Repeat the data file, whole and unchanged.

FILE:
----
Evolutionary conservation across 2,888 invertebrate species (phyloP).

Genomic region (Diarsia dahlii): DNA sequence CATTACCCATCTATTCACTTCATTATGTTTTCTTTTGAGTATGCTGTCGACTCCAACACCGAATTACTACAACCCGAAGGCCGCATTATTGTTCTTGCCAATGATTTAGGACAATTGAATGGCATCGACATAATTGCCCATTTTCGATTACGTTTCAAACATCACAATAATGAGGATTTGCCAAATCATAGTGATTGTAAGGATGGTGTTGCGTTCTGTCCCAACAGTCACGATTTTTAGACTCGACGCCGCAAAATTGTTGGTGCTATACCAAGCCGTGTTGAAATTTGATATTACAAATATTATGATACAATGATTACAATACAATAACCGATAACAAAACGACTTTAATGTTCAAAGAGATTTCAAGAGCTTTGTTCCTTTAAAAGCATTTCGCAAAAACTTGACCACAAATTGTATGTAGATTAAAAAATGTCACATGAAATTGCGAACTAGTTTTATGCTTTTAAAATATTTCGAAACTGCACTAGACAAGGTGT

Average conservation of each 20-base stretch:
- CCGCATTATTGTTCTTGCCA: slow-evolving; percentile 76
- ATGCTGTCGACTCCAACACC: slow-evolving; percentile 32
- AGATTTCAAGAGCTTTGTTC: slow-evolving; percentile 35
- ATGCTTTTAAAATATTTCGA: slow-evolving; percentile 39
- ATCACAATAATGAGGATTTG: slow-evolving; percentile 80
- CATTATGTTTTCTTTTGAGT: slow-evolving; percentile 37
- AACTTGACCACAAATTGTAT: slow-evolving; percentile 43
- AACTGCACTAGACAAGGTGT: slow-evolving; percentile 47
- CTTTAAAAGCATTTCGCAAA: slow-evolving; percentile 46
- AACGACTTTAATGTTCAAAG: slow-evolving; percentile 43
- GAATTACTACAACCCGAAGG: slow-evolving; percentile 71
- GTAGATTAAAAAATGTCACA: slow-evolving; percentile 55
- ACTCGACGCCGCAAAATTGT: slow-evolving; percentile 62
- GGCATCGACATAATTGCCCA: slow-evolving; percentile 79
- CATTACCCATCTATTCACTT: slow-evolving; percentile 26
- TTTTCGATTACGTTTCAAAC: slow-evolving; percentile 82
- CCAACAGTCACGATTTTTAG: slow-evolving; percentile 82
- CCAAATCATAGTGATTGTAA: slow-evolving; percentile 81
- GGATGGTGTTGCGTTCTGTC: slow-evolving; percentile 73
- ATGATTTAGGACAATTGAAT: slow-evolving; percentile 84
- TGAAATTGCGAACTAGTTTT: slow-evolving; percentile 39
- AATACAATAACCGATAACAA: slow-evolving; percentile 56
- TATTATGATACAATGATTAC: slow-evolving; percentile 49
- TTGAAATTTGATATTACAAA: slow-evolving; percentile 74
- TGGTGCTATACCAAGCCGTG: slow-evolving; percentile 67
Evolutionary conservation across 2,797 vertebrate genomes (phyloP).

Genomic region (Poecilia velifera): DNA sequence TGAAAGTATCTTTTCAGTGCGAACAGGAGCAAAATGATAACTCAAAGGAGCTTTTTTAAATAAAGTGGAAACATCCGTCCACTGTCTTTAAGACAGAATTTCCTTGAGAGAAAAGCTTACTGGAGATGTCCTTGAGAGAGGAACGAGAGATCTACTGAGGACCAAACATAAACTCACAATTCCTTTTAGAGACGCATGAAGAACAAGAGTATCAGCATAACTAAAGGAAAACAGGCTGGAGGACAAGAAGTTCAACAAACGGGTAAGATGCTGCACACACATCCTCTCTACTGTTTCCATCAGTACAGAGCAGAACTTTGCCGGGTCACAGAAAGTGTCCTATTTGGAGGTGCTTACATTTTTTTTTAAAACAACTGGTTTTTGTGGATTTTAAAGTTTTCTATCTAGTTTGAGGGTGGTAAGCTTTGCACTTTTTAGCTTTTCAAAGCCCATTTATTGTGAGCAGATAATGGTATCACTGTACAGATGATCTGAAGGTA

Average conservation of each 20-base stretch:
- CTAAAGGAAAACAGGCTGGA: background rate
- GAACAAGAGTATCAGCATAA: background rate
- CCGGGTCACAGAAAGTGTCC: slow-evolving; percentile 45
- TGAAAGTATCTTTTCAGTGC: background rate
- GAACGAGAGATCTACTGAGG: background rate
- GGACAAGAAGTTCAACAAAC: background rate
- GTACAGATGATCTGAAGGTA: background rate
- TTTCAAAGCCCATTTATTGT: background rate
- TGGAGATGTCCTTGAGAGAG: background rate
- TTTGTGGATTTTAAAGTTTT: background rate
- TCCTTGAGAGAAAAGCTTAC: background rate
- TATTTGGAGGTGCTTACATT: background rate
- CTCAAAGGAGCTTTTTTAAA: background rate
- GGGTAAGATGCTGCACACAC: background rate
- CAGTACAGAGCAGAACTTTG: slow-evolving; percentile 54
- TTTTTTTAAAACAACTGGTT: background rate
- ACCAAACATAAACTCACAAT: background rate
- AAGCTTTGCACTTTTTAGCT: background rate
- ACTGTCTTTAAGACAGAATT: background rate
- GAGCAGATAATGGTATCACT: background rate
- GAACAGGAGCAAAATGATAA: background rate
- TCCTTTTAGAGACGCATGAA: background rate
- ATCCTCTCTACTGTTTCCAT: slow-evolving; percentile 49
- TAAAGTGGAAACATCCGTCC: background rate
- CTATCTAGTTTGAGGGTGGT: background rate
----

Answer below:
Evolutionary conservation across 2,888 invertebrate species (phyloP).

Genomic region (Diarsia dahlii): DNA sequence CATTACCCATCTATTCACTTCATTATGTTTTCTTTTGAGTATGCTGTCGACTCCAACACCGAATTACTACAACCCGAAGGCCGCATTATTGTTCTTGCCAATGATTTAGGACAATTGAATGGCATCGACATAATTGCCCATTTTCGATTACGTTTCAAACATCACAATAATGAGGATTTGCCAAATCATAGTGATTGTAAGGATGGTGTTGCGTTCTGTCCCAACAGTCACGATTTTTAGACTCGACGCCGCAAAATTGTTGGTGCTATACCAAGCCGTGTTGAAATTTGATATTACAAATATTATGATACAATGATTACAATACAATAACCGATAACAAAACGACTTTAATGTTCAAAGAGATTTCAAGAGCTTTGTTCCTTTAAAAGCATTTCGCAAAAACTTGACCACAAATTGTATGTAGATTAAAAAATGTCACATGAAATTGCGAACTAGTTTTATGCTTTTAAAATATTTCGAAACTGCACTAGACAAGGTGT

Average conservation of each 20-base stretch:
- CCGCATTATTGTTCTTGCCA: slow-evolving; percentile 76
- ATGCTGTCGACTCCAACACC: slow-evolving; percentile 32
- AGATTTCAAGAGCTTTGTTC: slow-evolving; percentile 35
- ATGCTTTTAAAATATTTCGA: slow-evolving; percentile 39
- ATCACAATAATGAGGATTTG: slow-evolving; percentile 80
- CATTATGTTTTCTTTTGAGT: slow-evolving; percentile 37
- AACTTGACCACAAATTGTAT: slow-evolving; percentile 43
- AACTGCACTAGACAAGGTGT: slow-evolving; percentile 47
- CTTTAAAAGCATTTCGCAAA: slow-evolving; percentile 46
- AACGACTTTAATGTTCAAAG: slow-evolving; percentile 43
- GAATTACTACAACCCGAAGG: slow-evolving; percentile 71
- GTAGATTAAAAAATGTCACA: slow-evolving; percentile 55
- ACTCGACGCCGCAAAATTGT: slow-evolving; percentile 62
- GGCATCGACATAATTGCCCA: slow-evolving; percentile 79
- CATTACCCATCTATTCACTT: slow-evolving; percentile 26
- TTTTCGATTACGTTTCAAAC: slow-evolving; percentile 82
- CCAACAGTCACGATTTTTAG: slow-evolving; percentile 82
- CCAAATCATAGTGATTGTAA: slow-evolving; percentile 81
- GGATGGTGTTGCGTTCTGTC: slow-evolving; percentile 73
- ATGATTTAGGACAATTGAAT: slow-evolving; percentile 84
- TGAAATTGCGAACTAGTTTT: slow-evolving; percentile 39
- AATACAATAACCGATAACAA: slow-evolving; percentile 56
- TATTATGATACAATGATTAC: slow-evolving; percentile 49
- TTGAAATTTGATATTACAAA: slow-evolving; percentile 74
- TGGTGCTATACCAAGCCGTG: slow-evolving; percentile 67
Evolutionary conservation across 2,797 vertebrate genomes (phyloP).

Genomic region (Poecilia velifera): DNA sequence TGAAAGTATCTTTTCAGTGCGAACAGGAGCAAAATGATAACTCAAAGGAGCTTTTTTAAATAAAGTGGAAACATCCGTCCACTGTCTTTAAGACAGAATTTCCTTGAGAGAAAAGCTTACTGGAGATGTCCTTGAGAGAGGAACGAGAGATCTACTGAGGACCAAACATAAACTCACAATTCCTTTTAGAGACGCATGAAGAACAAGAGTATCAGCATAACTAAAGGAAAACAGGCTGGAGGACAAGAAGTTCAACAAACGGGTAAGATGCTGCACACACATCCTCTCTACTGTTTCCATCAGTACAGAGCAGAACTTTGCCGGGTCACAGAAAGTGTCCTATTTGGAGGTGCTTACATTTTTTTTTAAAACAACTGGTTTTTGTGGATTTTAAAGTTTTCTATCTAGTTTGAGGGTGGTAAGCTTTGCACTTTTTAGCTTTTCAAAGCCCATTTATTGTGAGCAGATAATGGTATCACTGTACAGATGATCTGAAGGTA

Average conservation of each 20-base stretch:
- CTAAAGGAAAACAGGCTGGA: background rate
- GAACAAGAGTATCAGCATAA: background rate
- CCGGGTCACAGAAAGTGTCC: slow-evolving; percentile 45
- TGAAAGTATCTTTTCAGTGC: background rate
- GAACGAGAGATCTACTGAGG: background rate
- GGACAAGAAGTTCAACAAAC: background rate
- GTACAGATGATCTGAAGGTA: background rate
- TTTCAAAGCCCATTTATTGT: background rate
- TGGAGATGTCCTTGAGAGAG: background rate
- TTTGTGGATTTTAAAGTTTT: background rate
- TCCTTGAGAGAAAAGCTTAC: background rate
- TATTTGGAGGTGCTTACATT: background rate
- CTCAAAGGAGCTTTTTTAAA: background rate
- GGGTAAGATGCTGCACACAC: background rate
- CAGTACAGAGCAGAACTTTG: slow-evolving; percentile 54
- TTTTTTTAAAACAACTGGTT: background rate
- ACCAAACATAAACTCACAAT: background rate
- AAGCTTTGCACTTTTTAGCT: background rate
- ACTGTCTTTAAGACAGAATT: background rate
- GAGCAGATAATGGTATCACT: background rate
- GAACAGGAGCAAAATGATAA: background rate
- TCCTTTTAGAGACGCATGAA: background rate
- ATCCTCTCTACTGTTTCCAT: slow-evolving; percentile 49
- TAAAGTGGAAACATCCGTCC: background rate
- CTATCTAGTTTGAGGGTGGT: background rate